Translation – What is it and How is it Done?
There are many misunderstandings tying in to the question of what translation is, the types of translation that be, and also the processes involved. We will not be addressing the analyzable issues of translation theory here, but will render an overview to those not acquainted with the profession
The crowning aim of translation is to furnish an avant-garde text from one language (source) to another (target), in much a way that the meaning of the avant-garde is fully understood by the audience, while keeping on – as far as is accomplishable – sure aspects of the avant-garde
Some of these aspects admit the tone, any being existent and social elements and humor, to name a few. Sometimes these are achievable, other times (unfortunately) they are not. The key to a superior translation, as fought back to a merely adequate to or even acceptable translation, is to unite the meaning with the supreme number of other immaterial subtleties. This will insure that a reader of the translation undergoes almost the same experience as a reader of the avant-garde. Will the individual readers smile, laugh, cry or nod their heads in appreciation at the same moments? If so, then you have a winner!
Those unfamiliar with the onerous task of the translator often feel that every word needs to be translated in order for equivalency of meaning to be achieved – a so-called “literal” translation. Often, this is far from the case; at times one word can supplant up to a dozen, depending on the languages involved. By the same minimal, a denotative translation can, and often does, pass on totally digressive and even cryptical social nuances that make no sense in the target language
As an example of the above, the author once witnessed a definite “miss” in a subtitled Russian film broadcast on Australian television on the multicultural channel SBS (a most excellent institution!). Two characters in this movie were depicted as being very alike –the denotative translation from Russian to English is “like two drops of water”, whereas in English the equal would be “like two peas in a pod”. Like two drops of water is an expression that does not convey the intending properly in English – it could intend that the characters are very little, soaked maybe?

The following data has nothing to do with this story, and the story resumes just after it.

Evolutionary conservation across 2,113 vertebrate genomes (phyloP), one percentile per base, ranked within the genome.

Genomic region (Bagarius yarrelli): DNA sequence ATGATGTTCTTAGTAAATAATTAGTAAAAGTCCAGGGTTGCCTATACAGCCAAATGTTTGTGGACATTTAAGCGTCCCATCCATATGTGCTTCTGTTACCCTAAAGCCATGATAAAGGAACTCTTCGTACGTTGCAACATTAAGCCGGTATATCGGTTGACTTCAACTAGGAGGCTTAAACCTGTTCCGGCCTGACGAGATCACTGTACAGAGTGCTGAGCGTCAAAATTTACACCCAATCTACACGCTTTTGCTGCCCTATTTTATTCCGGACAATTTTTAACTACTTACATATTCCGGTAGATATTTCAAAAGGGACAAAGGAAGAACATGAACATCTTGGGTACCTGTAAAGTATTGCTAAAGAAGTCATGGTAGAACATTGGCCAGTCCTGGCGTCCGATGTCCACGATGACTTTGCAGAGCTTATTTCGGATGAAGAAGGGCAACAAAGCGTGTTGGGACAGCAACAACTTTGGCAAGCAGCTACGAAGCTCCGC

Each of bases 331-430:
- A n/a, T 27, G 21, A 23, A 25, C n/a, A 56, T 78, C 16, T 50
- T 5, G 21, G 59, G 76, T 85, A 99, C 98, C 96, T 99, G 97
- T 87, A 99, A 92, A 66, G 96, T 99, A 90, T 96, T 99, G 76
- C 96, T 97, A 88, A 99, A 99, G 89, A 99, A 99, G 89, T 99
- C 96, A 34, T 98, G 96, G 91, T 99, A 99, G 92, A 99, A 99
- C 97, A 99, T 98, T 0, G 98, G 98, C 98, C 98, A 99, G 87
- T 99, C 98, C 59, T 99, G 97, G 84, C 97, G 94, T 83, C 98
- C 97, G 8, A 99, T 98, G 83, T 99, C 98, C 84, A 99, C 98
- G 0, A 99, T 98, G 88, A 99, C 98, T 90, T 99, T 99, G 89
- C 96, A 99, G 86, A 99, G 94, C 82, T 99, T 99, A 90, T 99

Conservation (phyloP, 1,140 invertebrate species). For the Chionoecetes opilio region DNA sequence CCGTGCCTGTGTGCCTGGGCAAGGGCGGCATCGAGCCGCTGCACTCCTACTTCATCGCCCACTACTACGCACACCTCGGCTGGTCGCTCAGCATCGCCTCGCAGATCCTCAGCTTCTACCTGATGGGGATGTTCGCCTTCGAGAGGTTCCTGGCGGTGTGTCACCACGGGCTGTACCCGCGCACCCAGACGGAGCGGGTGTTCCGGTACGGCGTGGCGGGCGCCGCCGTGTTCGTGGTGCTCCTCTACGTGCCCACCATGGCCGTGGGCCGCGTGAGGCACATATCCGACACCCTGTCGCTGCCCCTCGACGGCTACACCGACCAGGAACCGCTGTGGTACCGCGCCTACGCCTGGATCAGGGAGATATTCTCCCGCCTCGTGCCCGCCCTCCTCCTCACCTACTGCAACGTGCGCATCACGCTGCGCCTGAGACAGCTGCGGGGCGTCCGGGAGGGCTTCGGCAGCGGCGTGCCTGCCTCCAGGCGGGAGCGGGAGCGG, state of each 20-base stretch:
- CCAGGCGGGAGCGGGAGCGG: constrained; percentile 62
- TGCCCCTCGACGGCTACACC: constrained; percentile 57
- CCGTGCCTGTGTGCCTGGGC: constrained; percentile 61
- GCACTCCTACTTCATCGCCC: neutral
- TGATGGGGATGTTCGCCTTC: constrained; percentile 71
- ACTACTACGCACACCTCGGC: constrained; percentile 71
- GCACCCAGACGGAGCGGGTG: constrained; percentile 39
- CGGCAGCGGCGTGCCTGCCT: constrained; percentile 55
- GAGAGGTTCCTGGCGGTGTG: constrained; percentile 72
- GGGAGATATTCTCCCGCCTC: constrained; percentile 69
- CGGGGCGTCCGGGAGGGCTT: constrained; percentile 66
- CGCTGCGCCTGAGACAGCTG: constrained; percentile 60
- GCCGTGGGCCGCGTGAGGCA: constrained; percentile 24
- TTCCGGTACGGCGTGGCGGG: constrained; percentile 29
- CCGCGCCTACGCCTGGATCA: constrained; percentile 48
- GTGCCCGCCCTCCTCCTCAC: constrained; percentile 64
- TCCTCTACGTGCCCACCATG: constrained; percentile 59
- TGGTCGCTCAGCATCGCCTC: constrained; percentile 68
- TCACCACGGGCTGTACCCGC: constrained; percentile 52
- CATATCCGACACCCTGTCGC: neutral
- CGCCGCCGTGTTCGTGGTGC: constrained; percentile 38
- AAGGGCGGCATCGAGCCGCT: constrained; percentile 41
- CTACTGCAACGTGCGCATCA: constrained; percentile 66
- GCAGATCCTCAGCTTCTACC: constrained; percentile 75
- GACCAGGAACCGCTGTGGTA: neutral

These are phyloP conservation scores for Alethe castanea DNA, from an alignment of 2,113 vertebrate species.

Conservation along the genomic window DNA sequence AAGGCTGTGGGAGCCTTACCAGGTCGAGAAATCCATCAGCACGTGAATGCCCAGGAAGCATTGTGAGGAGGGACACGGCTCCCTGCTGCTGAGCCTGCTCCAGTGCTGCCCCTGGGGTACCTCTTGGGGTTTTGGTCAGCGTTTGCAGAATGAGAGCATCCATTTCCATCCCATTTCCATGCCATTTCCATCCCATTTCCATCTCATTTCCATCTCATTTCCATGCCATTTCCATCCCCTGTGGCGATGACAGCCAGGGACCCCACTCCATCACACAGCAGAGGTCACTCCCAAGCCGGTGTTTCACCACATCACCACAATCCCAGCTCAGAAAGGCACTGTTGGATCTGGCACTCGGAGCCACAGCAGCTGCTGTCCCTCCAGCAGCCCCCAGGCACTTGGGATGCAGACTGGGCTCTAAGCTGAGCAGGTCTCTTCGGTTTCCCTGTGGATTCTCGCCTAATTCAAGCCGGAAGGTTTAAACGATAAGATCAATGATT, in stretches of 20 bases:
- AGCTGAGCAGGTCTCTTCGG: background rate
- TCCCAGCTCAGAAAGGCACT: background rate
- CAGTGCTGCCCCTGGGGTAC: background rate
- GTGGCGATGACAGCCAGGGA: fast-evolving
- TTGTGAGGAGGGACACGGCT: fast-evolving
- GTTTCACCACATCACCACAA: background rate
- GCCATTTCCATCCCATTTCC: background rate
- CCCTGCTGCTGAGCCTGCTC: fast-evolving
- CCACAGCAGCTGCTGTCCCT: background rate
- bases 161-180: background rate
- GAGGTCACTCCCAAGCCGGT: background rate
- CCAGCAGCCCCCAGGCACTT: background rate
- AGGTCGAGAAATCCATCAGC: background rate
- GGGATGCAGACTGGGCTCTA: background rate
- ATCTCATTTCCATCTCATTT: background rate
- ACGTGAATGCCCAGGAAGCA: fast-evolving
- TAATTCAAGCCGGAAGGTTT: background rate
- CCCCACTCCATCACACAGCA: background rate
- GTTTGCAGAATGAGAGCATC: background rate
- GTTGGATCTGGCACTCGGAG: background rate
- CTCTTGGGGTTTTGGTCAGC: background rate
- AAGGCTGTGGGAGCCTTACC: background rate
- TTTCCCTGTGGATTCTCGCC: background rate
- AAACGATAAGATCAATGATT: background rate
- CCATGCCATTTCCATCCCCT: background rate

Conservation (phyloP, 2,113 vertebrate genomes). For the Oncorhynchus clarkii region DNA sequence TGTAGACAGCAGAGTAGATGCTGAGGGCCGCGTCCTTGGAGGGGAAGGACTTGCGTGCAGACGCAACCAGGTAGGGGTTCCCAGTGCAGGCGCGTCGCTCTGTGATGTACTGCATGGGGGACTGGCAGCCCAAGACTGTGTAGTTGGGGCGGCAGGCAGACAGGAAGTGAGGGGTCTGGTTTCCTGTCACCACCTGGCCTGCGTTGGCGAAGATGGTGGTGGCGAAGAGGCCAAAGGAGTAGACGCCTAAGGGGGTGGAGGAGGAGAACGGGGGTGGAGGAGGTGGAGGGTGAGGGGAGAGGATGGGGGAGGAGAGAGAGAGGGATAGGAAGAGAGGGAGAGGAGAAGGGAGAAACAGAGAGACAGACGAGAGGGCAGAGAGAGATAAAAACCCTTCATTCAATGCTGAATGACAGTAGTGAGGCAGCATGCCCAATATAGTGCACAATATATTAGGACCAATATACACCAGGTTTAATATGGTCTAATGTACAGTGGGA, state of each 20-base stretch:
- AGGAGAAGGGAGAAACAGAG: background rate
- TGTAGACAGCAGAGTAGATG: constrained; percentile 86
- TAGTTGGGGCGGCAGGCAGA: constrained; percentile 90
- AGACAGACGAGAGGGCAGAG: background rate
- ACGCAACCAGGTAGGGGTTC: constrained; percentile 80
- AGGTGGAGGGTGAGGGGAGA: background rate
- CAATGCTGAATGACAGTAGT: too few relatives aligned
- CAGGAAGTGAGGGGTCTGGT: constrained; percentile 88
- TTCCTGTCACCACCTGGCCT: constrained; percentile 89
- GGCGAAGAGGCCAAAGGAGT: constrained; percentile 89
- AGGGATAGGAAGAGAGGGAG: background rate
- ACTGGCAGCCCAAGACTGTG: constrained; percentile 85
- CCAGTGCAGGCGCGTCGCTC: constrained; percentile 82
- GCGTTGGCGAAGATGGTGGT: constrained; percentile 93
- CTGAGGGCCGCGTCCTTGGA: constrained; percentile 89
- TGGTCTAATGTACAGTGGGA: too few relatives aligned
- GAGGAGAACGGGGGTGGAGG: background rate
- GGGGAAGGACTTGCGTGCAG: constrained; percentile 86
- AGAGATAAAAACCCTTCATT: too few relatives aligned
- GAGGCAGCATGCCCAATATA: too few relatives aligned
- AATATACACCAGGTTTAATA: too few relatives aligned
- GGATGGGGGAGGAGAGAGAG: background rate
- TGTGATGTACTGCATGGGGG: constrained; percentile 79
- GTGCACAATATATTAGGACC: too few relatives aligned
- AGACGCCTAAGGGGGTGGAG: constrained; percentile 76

Specific challenges arise when translating historical materials from eras long past. It is for this very reason that the most widely scan book on Earth – the Christian bible – comes in so many flavors. The most contemporary versions are composed in easy-to-read styles, whereas blimpish scholars often asseverate that only a Greco-Roman King James’ version will do. There have even been versions of the bible written in SMS shorthand style and street patios. All of these versions have balanced standing up, in my view, as they each target an ad hoc audience and carry through antithetic roles
Normally, a translator will read a text from start to finish before translating a single word. This is not always an option, depending on the urgency of a careful task, but it is definitely coveted from the point of view of setting up context
Next, the translator will assess any formatting requirements. Perhaps the source text contains a multitude of ambitious and fiddly charts and tables, each necessitating translation of captions, legends and other elements of the avant-garde. This can devour many hours of a translator’s time, and issues environing non-standard text translation must be discoursed and cleared up with the client very aboriginal on in the process
In the modern era, industry specific software is used widely by many translators – depending on the volume of their work and the technical subject matter of translated materials. The use of this software is a realistic guarantee that consistency of terminology will be conserved throughout a careful text. According to the manufacturers of the massively democratic software Trados “not utilizing a translation memory can … reduce the quality of localised content…”
The use of translation memory software should not be confused in any way with machine translation, which often produces laughable results. Anyone who thinks imitating and gluing text into a box and clicking “interpret” will bring forth anything even nearing adequate to is gravely misidentified. Human translation is and will stay the only option when it comes to accomplishing quality results that are fit for use in the scholarly and commercialised worlds
There are many other systems that professional translators employ, including quality assurance and quality control. Usually this means that there could be several people involved in the process
Whomever you engage to conduct your translation jobs, it is essential that you only source people who have the appropriate accreditation from government or other acknowledged agencies. In Australia, for example, this is the National Accreditation Authority for Translators and Interpreters. Professional translators also necessitate to bide by a code of ethics, and instances of chicanery and inappropriate behavior in the translation and construing industry are few and far between. Practitioners generally do their utmost to hand over you a nonrecreational service and a high-quality product
Blair Denholm is a NAATI Professional Accredited Translator with a wealth of experience as a translator of the Russian language. He has a honors degree in Russian language and literature from the University of Queensland, and a diploma from the A.S. Pushkin Institute in Moscow. Blair Denholm offers a full range of Russian-English translation services
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